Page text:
Some of the stand­out de­signs that have helped Kakuk­tin­niq make an in­ter­na­tional name for her­self in­clude tun­niit-in­spired chevron de­signs, amauti-style hem­lines with a mod­ern curve and ex­pertly crafted seal leather and seal­skin de­signer blaz­ers and parkas. Kakuk­tin­niq’s con­tem­po­rary aes­thetic, com­bined with her thor­ough knowl­edge of dis­tinctly Inuit pat­terns, make for the wildly suc­cess­ful and dis­tinc­tive cloth­ing line which can be found in stores rang­ing from bou­tiques in New­found­land, Man­i­toba, and Nu­navut to high-end shops in Nuuk, Green­land. – Napatsi Folger, Con­tribut­ing Edi­tor

Hi­naani De­signs Est. 2016 Arviat, NU —

“Inuit have al­ways made their own cloth­ing, and those clothes evolved with dif­fer­ent ma­te­ri­als and sewing tech­niques, but have mainly stuck to kamiit and out­er­wear, so we thought it would be cool to have t-shirts and caps that were Inuk as well,” says Nooks Lin­dell of Hi­naani De­signs, over the phone. Hi­naani is a streetwear and ath­leisure fash­ion de­sign col­lec­tive of four mem­bers from across the Ki­valliq Re­gion of Nu­navut, in­clud­ing Lin­dell head­ing up the de­sign team, as well as Paula Iku­u­taq Rum­bolt, Lori Ta­goona and Emma Kreuger. “Inuit weren’t al­lowed to brag—we’re usu­ally a very hum­ble peo­ple—so you showed your hunt­ing and sewing ca­pa­bil­i­ties in how you dressed,” ex­plains Lin­dell. He hopes that his cloth­ing and ac­ces­sories can come to sig­nify cul­tural rich­ness for those who wear them in a sim­i­lar vein: “We should have ev­ery­day, ac­ces­si­ble items to show your Inuk pride.”

While Lin­dell sees the Hi­naani brand as fos­ter­ing cul­tural and local pride, he has come to view the process of mak­ing the gar­ments as cul­tur­ally restora­tive in it­self. Hi­naani in­cor­po­rates Inuit sym­bols and pat­terns, like kakin­niit and printed uluit, to re­mind cus­tomers that Inuit tra­di­tions weren’t just nearly for­got­ten. “There were rules set in place to make sure they were for­got­ten,” he stresses, “To make sure that tra­di­tions— like tat­too­ing, drum danc­ing even—were erad­i­cated.” Mak­ing th­ese clothes for Inuit clien­tele has opened up the Hi­naani de­sign­ers to talk­ing to elders and fam­ily about th­ese tra­di­tions, and Lin­dell has come to see their clothes as a means for con­ti­nu­ity. “Ev­ery de­sign we make is an­other op­por­tu­nity to show our love, where we can get cre­ative and en­joy it and learn more of our cul­ture.”

Hi­naani’s t-shirts, skirts, hats and ath­leisure wear have quickly earned a re­cep­tive and ea­ger fol­low­ing since their first re­lease of screen printed shirts, pro­duced at the Jessie Oonark Cen­tre in Qa­mani’tuaq (Baker Lake), NU. They’re carv­ing a new path in the bur­geon­ing in­dus­try and de­buted a run­way line along­side fel­low Inuit fash­ion house Vic­to­ria’s Arc­tic Fash­ion at New York Fash­ion Week ear­lier this spring.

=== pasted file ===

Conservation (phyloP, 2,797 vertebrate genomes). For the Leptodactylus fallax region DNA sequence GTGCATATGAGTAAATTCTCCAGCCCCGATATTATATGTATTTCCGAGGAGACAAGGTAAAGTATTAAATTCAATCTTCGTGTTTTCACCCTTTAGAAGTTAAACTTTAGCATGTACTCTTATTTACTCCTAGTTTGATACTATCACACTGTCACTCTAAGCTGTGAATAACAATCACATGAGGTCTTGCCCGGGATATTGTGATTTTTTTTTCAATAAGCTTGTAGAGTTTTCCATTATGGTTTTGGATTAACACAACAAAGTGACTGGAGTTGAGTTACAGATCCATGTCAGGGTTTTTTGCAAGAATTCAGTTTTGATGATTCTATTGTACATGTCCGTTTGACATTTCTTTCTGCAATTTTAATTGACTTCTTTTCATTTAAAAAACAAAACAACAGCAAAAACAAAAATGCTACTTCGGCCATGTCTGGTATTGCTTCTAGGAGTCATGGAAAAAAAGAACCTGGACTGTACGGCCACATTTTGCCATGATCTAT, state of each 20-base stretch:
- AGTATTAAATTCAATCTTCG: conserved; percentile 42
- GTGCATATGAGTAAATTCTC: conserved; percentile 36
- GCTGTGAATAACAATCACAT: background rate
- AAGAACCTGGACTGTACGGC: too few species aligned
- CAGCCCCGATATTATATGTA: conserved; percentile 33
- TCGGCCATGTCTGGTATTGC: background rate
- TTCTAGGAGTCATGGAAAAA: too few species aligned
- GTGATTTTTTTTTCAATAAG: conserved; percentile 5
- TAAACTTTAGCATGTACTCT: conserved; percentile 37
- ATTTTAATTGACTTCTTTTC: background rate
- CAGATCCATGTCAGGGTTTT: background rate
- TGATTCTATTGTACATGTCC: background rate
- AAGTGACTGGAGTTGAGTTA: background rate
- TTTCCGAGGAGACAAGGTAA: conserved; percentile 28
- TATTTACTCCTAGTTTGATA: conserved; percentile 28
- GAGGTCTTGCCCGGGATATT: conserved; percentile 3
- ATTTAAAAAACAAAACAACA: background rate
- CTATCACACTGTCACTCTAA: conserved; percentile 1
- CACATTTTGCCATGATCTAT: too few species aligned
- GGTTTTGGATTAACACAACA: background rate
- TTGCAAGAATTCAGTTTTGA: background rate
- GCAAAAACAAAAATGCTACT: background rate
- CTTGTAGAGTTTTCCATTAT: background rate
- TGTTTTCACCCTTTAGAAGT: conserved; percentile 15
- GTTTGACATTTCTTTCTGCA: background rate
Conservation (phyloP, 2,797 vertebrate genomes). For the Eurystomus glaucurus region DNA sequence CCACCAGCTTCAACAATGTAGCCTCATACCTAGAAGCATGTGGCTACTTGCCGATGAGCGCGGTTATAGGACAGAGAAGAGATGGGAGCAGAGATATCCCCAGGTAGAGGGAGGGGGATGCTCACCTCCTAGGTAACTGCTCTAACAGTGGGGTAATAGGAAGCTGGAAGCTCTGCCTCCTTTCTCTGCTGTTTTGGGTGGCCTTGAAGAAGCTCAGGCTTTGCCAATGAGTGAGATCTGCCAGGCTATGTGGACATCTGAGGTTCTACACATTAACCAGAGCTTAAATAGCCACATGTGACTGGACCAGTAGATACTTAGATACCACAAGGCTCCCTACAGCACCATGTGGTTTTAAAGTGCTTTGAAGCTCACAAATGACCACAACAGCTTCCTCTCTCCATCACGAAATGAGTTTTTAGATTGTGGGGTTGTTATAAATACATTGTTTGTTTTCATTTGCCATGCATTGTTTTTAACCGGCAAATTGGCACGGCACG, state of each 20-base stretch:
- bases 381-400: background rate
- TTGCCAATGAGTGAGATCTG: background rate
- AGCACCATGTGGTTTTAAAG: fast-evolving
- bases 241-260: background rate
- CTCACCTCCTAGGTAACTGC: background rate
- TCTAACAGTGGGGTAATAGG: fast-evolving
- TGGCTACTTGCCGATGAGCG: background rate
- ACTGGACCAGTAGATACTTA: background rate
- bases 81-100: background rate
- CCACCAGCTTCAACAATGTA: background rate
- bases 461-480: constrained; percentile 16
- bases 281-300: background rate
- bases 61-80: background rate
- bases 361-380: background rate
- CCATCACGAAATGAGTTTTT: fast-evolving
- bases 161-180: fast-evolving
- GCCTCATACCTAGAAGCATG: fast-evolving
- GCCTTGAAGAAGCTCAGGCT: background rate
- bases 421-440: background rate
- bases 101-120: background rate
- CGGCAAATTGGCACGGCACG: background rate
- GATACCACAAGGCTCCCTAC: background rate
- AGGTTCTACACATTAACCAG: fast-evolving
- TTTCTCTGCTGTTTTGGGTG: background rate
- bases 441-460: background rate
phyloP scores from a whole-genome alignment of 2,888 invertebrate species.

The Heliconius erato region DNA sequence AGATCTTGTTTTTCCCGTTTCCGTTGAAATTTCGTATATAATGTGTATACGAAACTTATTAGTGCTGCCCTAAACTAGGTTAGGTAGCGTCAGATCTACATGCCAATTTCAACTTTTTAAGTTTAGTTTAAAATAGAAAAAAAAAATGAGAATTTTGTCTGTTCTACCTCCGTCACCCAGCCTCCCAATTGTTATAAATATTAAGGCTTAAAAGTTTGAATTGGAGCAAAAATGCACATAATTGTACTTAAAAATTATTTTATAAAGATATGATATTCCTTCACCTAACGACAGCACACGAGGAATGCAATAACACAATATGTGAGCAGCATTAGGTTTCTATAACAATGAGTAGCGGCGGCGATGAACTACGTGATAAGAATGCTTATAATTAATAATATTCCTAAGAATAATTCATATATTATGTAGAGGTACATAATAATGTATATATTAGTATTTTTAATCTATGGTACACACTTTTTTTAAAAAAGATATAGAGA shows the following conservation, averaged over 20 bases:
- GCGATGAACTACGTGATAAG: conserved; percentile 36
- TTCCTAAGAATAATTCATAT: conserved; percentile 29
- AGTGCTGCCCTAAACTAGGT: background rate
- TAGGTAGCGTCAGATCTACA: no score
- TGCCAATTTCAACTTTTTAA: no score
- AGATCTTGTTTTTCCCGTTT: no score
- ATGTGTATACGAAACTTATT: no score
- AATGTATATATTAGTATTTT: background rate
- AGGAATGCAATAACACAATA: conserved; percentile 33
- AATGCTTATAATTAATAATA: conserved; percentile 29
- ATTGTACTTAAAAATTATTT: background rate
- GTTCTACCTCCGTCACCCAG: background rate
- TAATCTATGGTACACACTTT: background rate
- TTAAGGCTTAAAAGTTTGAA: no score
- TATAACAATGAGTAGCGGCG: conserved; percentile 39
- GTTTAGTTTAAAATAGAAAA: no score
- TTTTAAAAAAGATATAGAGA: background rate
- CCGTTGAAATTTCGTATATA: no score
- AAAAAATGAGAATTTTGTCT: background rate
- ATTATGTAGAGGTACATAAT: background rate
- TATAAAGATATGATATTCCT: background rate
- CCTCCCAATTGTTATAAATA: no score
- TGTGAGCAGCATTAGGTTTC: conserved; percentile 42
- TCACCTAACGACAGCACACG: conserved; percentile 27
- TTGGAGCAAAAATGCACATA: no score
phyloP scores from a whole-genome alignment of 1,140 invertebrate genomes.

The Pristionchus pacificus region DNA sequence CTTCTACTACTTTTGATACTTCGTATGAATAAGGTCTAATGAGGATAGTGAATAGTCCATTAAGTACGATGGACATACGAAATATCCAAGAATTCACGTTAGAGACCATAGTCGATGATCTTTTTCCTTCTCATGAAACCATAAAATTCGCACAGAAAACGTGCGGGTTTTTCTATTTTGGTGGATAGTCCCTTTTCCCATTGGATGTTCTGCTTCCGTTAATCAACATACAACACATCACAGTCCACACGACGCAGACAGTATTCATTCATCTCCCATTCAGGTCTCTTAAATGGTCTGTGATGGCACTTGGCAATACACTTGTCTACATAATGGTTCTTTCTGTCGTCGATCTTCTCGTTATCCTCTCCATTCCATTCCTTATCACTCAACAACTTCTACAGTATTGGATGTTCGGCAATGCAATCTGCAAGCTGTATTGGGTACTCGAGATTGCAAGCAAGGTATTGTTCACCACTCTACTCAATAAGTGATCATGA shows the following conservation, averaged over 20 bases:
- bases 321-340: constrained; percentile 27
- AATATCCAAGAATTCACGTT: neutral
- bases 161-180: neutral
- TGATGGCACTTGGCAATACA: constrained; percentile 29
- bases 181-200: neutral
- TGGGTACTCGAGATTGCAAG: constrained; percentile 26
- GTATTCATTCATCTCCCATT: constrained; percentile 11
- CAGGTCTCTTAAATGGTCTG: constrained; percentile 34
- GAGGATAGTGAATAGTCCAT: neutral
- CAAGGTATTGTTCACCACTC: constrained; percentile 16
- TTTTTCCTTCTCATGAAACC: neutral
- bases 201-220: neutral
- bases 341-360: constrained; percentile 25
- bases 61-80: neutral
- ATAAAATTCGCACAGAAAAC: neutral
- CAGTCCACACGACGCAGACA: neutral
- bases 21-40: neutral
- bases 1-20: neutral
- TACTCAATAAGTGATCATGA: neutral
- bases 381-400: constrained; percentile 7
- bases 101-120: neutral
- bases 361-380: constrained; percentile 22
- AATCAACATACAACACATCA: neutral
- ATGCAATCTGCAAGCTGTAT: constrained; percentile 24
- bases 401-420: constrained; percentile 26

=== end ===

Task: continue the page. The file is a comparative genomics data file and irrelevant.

– Michael Stevens, Manag­ing Edi­tor and

John Geoghe­gan, Con­tribut­ing Edi­tor

Okpik De­signs Est. 2019 Quaq­taq, QC, and Mon­treal, QC —

Orig­i­nally hail­ing from Quaq­taq, Nu­navik, QC and now based in Mon­treal, QC, de­signer Vic­to­ria Okpik has been cre­at­ing beau­ti­ful gar­ments for over two decades. Af­ter grad­u­at­ing from LaSalle Col­lege’s fash­ion de­sign pro­gram in 1999, Okpik went on to spend 19 years as a head de­signer and seam­stress for the Makivik Cor­po­ra­tion owned and op­er­ated com­pany, Nu­navik De­signs, un­til its clo­sure in 2017. In the years fol­low­ing, Okpik con­tin­ued to pro­duce her own in­de­pen­dent de­signs and formed her own brand, Okpik De­signs, in 2019.

Prior to de­but­ing her la­bel, Okpik con­tin­ued to be a sought-af­ter de­signer, earn­ing wide­spread no­to­ri­ety for de­sign­ing a seal­skin bracelet that ac­com­pa­nied as­tro­naut David Saint-Jac­ques on a De­cem­ber 2018 mission to the In­ter­na­tional Space Sta­tion. Less than a year later, she was com­mis­sioned by Mon­treal-based singer Elis­apie to cre­ate a stun­ning sheer red amauti-in­spired out­fit for the artist’s gala per­for­mance dur­ing the Po­laris Prize award night in Septem­ber 2019.

As her brand con­tin­ues to grow, Okpik has fo­cused pri­mar­ily on de­vel­op­ing parkas, purses and pualuuks, of­ten trimmed in fox fur and seal­skin. De­spite over two decades of ex­pe­ri­ence, she re­mains clear on the ev­ere­volv­ing chal­lenge of her work and the ded­i­ca­tion re­quired to bring her vi­sions to re­al­iza­tion.

“All I can say is that if you want to do this sort of de­sign, it takes a lot of work,” she says. “For a parka there’s over 25 pieces [of ma­te­rial] that have to be cut. I do all my own sam­ples and if I don’t like it, I have to change it again. It typ­i­cally takes a cou­ple tri­als un­til fi­nally I get it where I want it.” – Emily Hen­der­son, Pro­files Edi­tor

BE­LOW Tat­too Tur tle­neck Jer­sey Dress, Blue Glit­ter Inuit Col­lar Dress and Snow Mo­hair Arch Turtle­neck ALL COUR­TESY BIBI CHEM­NITZ

LEFT Model wear­ing seal­skin off­shoul­der top and po­lar bear claw ear­rings at Paris In­dige­nous Fash­ion Show PHOTO BAZHNIBAH PHOTOGRAPH­Y

BE­LOW Seal­skin and leather jacket with beaded em­broi­dery EAR­RINGS BY UGLY FISH DE­SIGN ALL PHO­TOS MAR­I­ANA B. GUARDADO

ABOVE Retro Qi­hik, Tuktu Camo, Black Ulu, Piruqsiat, Pur­ple Pana, Ukkuhikhaq Tun­niit and Mid­night Tun­niit leg­gings

BE­LOW Kamiik leg­gings

BE­LOW Elis­apie wear­ing a red amauti-in­spired out­fit at the Po­laris Mu­sic Prize awards night in 2019 COUR­TESY DUSTIN RABIN / PO­LARIS MU­SIC PRIZE